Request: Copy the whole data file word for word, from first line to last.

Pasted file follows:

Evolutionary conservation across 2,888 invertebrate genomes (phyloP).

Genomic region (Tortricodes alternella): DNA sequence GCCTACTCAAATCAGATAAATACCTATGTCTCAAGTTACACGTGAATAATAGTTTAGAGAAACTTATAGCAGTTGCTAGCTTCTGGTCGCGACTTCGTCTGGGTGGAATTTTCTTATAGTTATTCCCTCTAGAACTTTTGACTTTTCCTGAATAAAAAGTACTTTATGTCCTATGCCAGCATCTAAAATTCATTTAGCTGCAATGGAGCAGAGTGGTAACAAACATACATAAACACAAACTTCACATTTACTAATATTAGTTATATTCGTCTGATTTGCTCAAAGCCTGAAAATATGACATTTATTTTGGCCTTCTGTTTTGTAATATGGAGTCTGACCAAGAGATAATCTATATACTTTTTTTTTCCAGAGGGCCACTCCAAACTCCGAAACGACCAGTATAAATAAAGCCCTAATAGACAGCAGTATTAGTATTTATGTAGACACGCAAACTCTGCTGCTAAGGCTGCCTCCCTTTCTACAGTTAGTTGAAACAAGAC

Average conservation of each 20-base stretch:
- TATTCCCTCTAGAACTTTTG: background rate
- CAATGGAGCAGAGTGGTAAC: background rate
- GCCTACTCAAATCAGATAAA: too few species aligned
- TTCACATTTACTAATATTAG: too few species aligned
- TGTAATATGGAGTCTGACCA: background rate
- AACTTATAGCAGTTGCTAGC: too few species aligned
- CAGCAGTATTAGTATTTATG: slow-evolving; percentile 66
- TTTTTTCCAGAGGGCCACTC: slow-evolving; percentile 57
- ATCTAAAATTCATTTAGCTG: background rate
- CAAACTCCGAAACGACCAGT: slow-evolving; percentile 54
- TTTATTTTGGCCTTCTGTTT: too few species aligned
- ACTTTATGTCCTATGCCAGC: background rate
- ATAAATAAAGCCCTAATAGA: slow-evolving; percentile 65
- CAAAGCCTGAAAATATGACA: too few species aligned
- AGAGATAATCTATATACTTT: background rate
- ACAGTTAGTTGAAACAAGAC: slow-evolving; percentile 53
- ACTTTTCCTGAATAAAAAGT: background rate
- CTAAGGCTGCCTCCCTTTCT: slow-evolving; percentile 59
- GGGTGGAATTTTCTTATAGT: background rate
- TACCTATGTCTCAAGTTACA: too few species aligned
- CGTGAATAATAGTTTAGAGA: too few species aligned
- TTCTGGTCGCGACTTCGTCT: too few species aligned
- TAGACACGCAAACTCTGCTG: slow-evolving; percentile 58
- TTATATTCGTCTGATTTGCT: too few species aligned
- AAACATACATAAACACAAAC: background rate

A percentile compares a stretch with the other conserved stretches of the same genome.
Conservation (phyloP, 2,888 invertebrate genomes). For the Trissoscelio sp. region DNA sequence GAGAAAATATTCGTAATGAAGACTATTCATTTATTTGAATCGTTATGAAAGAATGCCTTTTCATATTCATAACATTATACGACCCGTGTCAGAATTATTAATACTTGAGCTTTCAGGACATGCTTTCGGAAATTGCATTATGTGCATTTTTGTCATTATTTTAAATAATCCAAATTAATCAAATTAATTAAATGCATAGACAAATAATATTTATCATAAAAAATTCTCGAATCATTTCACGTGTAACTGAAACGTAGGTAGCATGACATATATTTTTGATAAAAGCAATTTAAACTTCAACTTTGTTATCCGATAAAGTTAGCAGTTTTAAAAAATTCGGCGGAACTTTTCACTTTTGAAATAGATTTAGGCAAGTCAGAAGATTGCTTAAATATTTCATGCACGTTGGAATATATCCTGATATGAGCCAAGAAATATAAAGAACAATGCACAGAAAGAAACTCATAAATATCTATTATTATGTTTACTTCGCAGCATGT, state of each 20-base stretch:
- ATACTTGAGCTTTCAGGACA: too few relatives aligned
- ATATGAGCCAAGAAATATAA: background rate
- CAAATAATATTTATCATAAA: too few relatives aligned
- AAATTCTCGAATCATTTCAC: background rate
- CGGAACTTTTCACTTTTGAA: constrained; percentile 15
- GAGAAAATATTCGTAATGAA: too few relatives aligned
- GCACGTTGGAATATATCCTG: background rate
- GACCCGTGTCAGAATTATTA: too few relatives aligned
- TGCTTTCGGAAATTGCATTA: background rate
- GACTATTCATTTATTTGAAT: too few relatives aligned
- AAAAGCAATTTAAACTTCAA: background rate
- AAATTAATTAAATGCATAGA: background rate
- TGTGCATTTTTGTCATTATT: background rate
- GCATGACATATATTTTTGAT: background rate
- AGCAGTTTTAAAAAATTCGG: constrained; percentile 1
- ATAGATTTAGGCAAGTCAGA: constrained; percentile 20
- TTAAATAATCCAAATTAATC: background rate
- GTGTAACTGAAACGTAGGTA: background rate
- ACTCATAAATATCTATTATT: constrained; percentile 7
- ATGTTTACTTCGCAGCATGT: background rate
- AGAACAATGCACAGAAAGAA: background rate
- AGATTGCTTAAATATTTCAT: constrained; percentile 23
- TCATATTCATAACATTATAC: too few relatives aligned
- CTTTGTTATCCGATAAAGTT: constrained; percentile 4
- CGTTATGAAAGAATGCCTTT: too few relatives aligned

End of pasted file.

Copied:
Evolutionary conservation across 2,888 invertebrate genomes (phyloP).

Genomic region (Tortricodes alternella): DNA sequence GCCTACTCAAATCAGATAAATACCTATGTCTCAAGTTACACGTGAATAATAGTTTAGAGAAACTTATAGCAGTTGCTAGCTTCTGGTCGCGACTTCGTCTGGGTGGAATTTTCTTATAGTTATTCCCTCTAGAACTTTTGACTTTTCCTGAATAAAAAGTACTTTATGTCCTATGCCAGCATCTAAAATTCATTTAGCTGCAATGGAGCAGAGTGGTAACAAACATACATAAACACAAACTTCACATTTACTAATATTAGTTATATTCGTCTGATTTGCTCAAAGCCTGAAAATATGACATTTATTTTGGCCTTCTGTTTTGTAATATGGAGTCTGACCAAGAGATAATCTATATACTTTTTTTTTCCAGAGGGCCACTCCAAACTCCGAAACGACCAGTATAAATAAAGCCCTAATAGACAGCAGTATTAGTATTTATGTAGACACGCAAACTCTGCTGCTAAGGCTGCCTCCCTTTCTACAGTTAGTTGAAACAAGAC

Average conservation of each 20-base stretch:
- TATTCCCTCTAGAACTTTTG: background rate
- CAATGGAGCAGAGTGGTAAC: background rate
- GCCTACTCAAATCAGATAAA: too few species aligned
- TTCACATTTACTAATATTAG: too few species aligned
- TGTAATATGGAGTCTGACCA: background rate
- AACTTATAGCAGTTGCTAGC: too few species aligned
- CAGCAGTATTAGTATTTATG: slow-evolving; percentile 66
- TTTTTTCCAGAGGGCCACTC: slow-evolving; percentile 57
- ATCTAAAATTCATTTAGCTG: background rate
- CAAACTCCGAAACGACCAGT: slow-evolving; percentile 54
- TTTATTTTGGCCTTCTGTTT: too few species aligned
- ACTTTATGTCCTATGCCAGC: background rate
- ATAAATAAAGCCCTAATAGA: slow-evolving; percentile 65
- CAAAGCCTGAAAATATGACA: too few species aligned
- AGAGATAATCTATATACTTT: background rate
- ACAGTTAGTTGAAACAAGAC: slow-evolving; percentile 53
- ACTTTTCCTGAATAAAAAGT: background rate
- CTAAGGCTGCCTCCCTTTCT: slow-evolving; percentile 59
- GGGTGGAATTTTCTTATAGT: background rate
- TACCTATGTCTCAAGTTACA: too few species aligned
- CGTGAATAATAGTTTAGAGA: too few species aligned
- TTCTGGTCGCGACTTCGTCT: too few species aligned
- TAGACACGCAAACTCTGCTG: slow-evolving; percentile 58
- TTATATTCGTCTGATTTGCT: too few species aligned
- AAACATACATAAACACAAAC: background rate

A percentile compares a stretch with the other conserved stretches of the same genome.
Conservation (phyloP, 2,888 invertebrate genomes). For the Trissoscelio sp. region DNA sequence GAGAAAATATTCGTAATGAAGACTATTCATTTATTTGAATCGTTATGAAAGAATGCCTTTTCATATTCATAACATTATACGACCCGTGTCAGAATTATTAATACTTGAGCTTTCAGGACATGCTTTCGGAAATTGCATTATGTGCATTTTTGTCATTATTTTAAATAATCCAAATTAATCAAATTAATTAAATGCATAGACAAATAATATTTATCATAAAAAATTCTCGAATCATTTCACGTGTAACTGAAACGTAGGTAGCATGACATATATTTTTGATAAAAGCAATTTAAACTTCAACTTTGTTATCCGATAAAGTTAGCAGTTTTAAAAAATTCGGCGGAACTTTTCACTTTTGAAATAGATTTAGGCAAGTCAGAAGATTGCTTAAATATTTCATGCACGTTGGAATATATCCTGATATGAGCCAAGAAATATAAAGAACAATGCACAGAAAGAAACTCATAAATATCTATTATTATGTTTACTTCGCAGCATGT, state of each 20-base stretch:
- ATACTTGAGCTTTCAGGACA: too few relatives aligned
- ATATGAGCCAAGAAATATAA: background rate
- CAAATAATATTTATCATAAA: too few relatives aligned
- AAATTCTCGAATCATTTCAC: background rate
- CGGAACTTTTCACTTTTGAA: constrained; percentile 15
- GAGAAAATATTCGTAATGAA: too few relatives aligned
- GCACGTTGGAATATATCCTG: background rate
- GACCCGTGTCAGAATTATTA: too few relatives aligned
- TGCTTTCGGAAATTGCATTA: background rate
- GACTATTCATTTATTTGAAT: too few relatives aligned
- AAAAGCAATTTAAACTTCAA: background rate
- AAATTAATTAAATGCATAGA: background rate
- TGTGCATTTTTGTCATTATT: background rate
- GCATGACATATATTTTTGAT: background rate
- AGCAGTTTTAAAAAATTCGG: constrained; percentile 1
- ATAGATTTAGGCAAGTCAGA: constrained; percentile 20
- TTAAATAATCCAAATTAATC: background rate
- GTGTAACTGAAACGTAGGTA: background rate
- ACTCATAAATATCTATTATT: constrained; percentile 7
- ATGTTTACTTCGCAGCATGT: background rate
- AGAACAATGCACAGAAAGAA: background rate
- AGATTGCTTAAATATTTCAT: constrained; percentile 23
- TCATATTCATAACATTATAC: too few relatives aligned
- CTTTGTTATCCGATAAAGTT: constrained; percentile 4
- CGTTATGAAAGAATGCCTTT: too few relatives aligned